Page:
Sheyna Gifford’s passion for both scientific exploration and writing has enabled her to work for NASA in many different capacities, from science journalist to health and safety officer on a year-long simulated mission to Mars.
Rochie lived with a spirit that was equal parts intensity and carefree exuberance. In the last few years of her life, when her cancer returned, she talked about “the strength that comes with living with a sharpened sense of time.”
In Nepal, where oral decay is the most prevalent childhood illness and adults fully expect to lose all their teeth as they age, Laura Spero established Jevaia Oral Health Care to provide sustainable, community-based rural dental care.
After recognizing a neglected epidemic causing severe pain to children around the world, Karen Sokal-Gutierrez founded the Global Children’s Oral Health and Nutrition Project (GCOHNP) to improve diet and dental care for children and their families.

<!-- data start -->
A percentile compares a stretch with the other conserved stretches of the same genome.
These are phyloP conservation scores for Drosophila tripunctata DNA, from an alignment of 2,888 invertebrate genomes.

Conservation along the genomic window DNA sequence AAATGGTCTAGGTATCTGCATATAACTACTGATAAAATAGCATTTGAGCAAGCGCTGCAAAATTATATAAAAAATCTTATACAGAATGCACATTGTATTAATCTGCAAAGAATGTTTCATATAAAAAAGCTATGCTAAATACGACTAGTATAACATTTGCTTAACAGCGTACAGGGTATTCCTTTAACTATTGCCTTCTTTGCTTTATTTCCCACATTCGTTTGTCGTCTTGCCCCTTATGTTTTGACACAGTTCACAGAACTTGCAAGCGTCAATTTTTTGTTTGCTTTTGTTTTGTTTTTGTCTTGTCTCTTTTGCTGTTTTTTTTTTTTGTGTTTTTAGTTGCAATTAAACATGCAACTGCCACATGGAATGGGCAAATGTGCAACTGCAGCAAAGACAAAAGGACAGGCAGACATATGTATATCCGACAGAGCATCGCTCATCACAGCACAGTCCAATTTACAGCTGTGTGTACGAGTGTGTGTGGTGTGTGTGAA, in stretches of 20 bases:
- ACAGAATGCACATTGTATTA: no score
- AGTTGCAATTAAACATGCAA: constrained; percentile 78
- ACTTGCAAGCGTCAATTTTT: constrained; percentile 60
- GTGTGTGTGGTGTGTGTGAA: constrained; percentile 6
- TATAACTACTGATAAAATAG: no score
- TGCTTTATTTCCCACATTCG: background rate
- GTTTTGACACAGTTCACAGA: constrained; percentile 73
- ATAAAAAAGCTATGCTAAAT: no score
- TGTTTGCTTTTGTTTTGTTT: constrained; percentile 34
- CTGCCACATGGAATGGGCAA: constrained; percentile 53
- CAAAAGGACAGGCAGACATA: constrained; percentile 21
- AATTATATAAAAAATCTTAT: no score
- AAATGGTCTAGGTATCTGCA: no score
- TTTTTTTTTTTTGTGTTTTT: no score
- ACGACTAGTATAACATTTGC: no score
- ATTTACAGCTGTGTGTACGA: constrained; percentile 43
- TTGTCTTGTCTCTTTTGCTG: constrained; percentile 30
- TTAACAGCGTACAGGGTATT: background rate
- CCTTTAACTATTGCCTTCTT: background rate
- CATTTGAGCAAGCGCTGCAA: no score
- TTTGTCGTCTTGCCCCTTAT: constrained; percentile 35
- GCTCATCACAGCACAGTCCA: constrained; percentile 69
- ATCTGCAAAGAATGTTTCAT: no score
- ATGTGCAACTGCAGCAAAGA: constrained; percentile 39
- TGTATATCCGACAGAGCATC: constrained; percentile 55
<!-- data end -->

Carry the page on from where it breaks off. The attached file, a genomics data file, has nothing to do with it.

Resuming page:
After being stranded by a typhoon in an isolated region of Sub-Saharan Africa, Amy Lehman was driven to provide health care for the communities there by creating the Lake Tanganyika Floating Health Care Clinic/Water-based Aid, Value, Engagement.
Danielle Butin created the Afya Foundation to bring much-needed medical supplies to crisis-stricken communities, providing aid after the 2010 Haitian earthquake, the 2011 Japanese tsunami, 2012’s Hurricane Sandy, and the 2014 Ebola outbreak in Sierra Leone.
In 2005, while still an undergraduate at Brown, Beckerman co-founded Muso, an organization that works to eliminate maternal and child mortality in the developing world through a combination of health care and preventative medicine.
Evolutionary biologist and epidemiologist Nina Fefferman uses mathematical models to chart how individual choices ripple outward to affect whole groups, helping create strategies to save populations from endangered tortoises to human communities stricken by disease.
Called “the angel” and “the saint” by her patients, midwife Hannah Sandusky was remarkable both for the sheer number of births she oversaw and for the respect that male doctors granted her for her skills.